REAL ESTATE- ON THE BLOCK- Calling J.R.: Lofty luxury on Laurel Ridge
ADDRESS: 5540 Laurel Ridge Road
NEIGHBORHOOD: Advance Mills
COUNTY ASSESSMENT: $503,300
YEAR BUILT: 1980
SIZE: 3,989 fin. sq. ft., 400 unfin.
LAND: 11.70 acres (additional 14 available)
CURB APPEAL: 9 out of 10
LISTED BY: Loring Woodriff, McLean Faulconer Inc., 293-7377
The day we toured this house, an article in the Daily Progress headlined "Area income ranks in top 20 percent" dropped the big news that a recent government study found the Charlottesville area is home to people "of significant and growing personal wealth."
Who needed the federal government to tell us that? We certainly didn't, especially after a tour through this monument to privilege and prosperity. Situated high on a ridge off Route 29 north looking over Advance Mills toward distant hills, the cedar contemporary built by Shelter Associates is a plutocrat's dream– or a revolutionary's torment.
It's quicker to mention the few prosaic points than to catalogue the surfeit of opulent amenities. For a house of such spectacular excess, the kitchen is surprisingly (and welcomingly) matter-of-fact and homey.
Counters and back-splash of square white tiles complement plain white cabinets and appliances. Large double casement windows over the sink admit a surprising amount of light considering it's the back side of the house, under a second-level deck and in deep summer shade. Octagonal amber-colored tiles cover this floor as well as the floor in an adjoining "casual dining room" (much larger than a mere breakfast room) and an odd space inside a second front door.
Perhaps tiring of the almost ceaseless cedar– everywhere on walls, ceilings, beams, and trim– the owners have "pickled" the wood on the walls and floor in a large year-'round sunroom just beyond the formal dining room off the kitchen. And while the white overcoat does brighten the mood (in combination with hugh floor-to-ceiling windows and a skylight), it's a jarring note in the symphony of natural stone, tile, and wood in the rest of the house.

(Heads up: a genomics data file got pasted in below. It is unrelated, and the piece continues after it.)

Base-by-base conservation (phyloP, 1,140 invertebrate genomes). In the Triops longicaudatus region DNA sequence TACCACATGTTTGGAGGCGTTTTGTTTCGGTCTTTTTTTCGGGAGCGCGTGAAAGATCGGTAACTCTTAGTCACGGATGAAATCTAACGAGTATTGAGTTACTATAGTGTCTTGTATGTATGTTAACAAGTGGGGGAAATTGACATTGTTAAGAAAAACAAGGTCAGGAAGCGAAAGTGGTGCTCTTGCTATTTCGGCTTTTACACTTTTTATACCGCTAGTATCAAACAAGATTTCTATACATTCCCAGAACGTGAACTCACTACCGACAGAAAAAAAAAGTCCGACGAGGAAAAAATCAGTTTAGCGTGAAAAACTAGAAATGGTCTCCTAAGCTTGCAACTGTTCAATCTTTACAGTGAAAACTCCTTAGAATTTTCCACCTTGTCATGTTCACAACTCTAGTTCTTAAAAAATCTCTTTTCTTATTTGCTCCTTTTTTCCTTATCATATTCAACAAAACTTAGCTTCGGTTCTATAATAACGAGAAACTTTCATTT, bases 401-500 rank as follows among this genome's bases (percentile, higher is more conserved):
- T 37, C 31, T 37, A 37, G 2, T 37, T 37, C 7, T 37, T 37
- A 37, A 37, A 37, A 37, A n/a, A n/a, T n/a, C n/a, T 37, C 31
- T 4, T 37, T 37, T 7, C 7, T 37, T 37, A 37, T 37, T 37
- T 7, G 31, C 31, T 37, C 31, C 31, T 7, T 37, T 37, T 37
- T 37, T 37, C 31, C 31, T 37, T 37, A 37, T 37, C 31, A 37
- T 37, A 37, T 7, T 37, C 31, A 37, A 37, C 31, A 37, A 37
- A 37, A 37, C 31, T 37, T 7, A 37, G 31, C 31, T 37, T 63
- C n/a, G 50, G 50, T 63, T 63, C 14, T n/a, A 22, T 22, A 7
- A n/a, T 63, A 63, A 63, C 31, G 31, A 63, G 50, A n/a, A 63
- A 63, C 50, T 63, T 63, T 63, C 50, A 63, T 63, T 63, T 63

That's about it for the mundane. Everything else is taste, refinement, quality– the world of Daddy Warbucks and J. R. Ewing (if not Scrooge McDuck)– inside and out. Inside, in the living room a massive stone fireplace and cathedral ceiling augment a wall of windows opening to vistas of rolling land and mountains as far as the eye can see.
The master suite on this level shares the views (and windows), but instead of the high beamed ceiling and walls of dark cedar, the walls and cabinets are kitchen-white, and a plush white carpet replaces the oak flooring in the other rooms on this level. The master bath of travertine marble and more windows and skylights is enormous, with a dressing closet of interesting design: the walls don't reach the ceiling, creating the effect of a dressing-room "box" sitting in a corner of the larger room, with more huge windows above it.
On the ground level ("basement" isn't really accurate), two more bedrooms (one very small, with diagonal paneling this time) and a full bath join a second "great room" the size of the living room above it and with an equally massive wood-burning fireplace. These rooms and the third full bath have the same tiles as the kitchen-dining areas upstairs– a nice unifying element providing continuity and evidence of thoughtful design.
Out back is all decking all the time: a wide one encircles three sides of the house on the main level and leads to what seem like acres of room-size wooden platforms around a large heated pool. All this man-made outdoor abundance flows seamlessly into surrounding landscaping of Japanese maples, dogwoods, and crepe myrtles all the way down to the end of the 11 acres several terraces below.
Also down here, for equestrians or random Mr. and Mrs. Muchbucks whose Swiss accounts are still flush after the original $1 million outlay, the owners are offering an additional 14 level acres suitable for riding stables, rings, jumps, and other trappings of the good life ($395,000).
The agent suggested the spread may be appealing as a weekend retreat for DC robber barons (not her exact words), being on the right side of town for a quick 90-minute limo ride to the Beltway, and only a short nip over to CHO. She obviously hadn't read the Progress.
Photos courtesy of the agent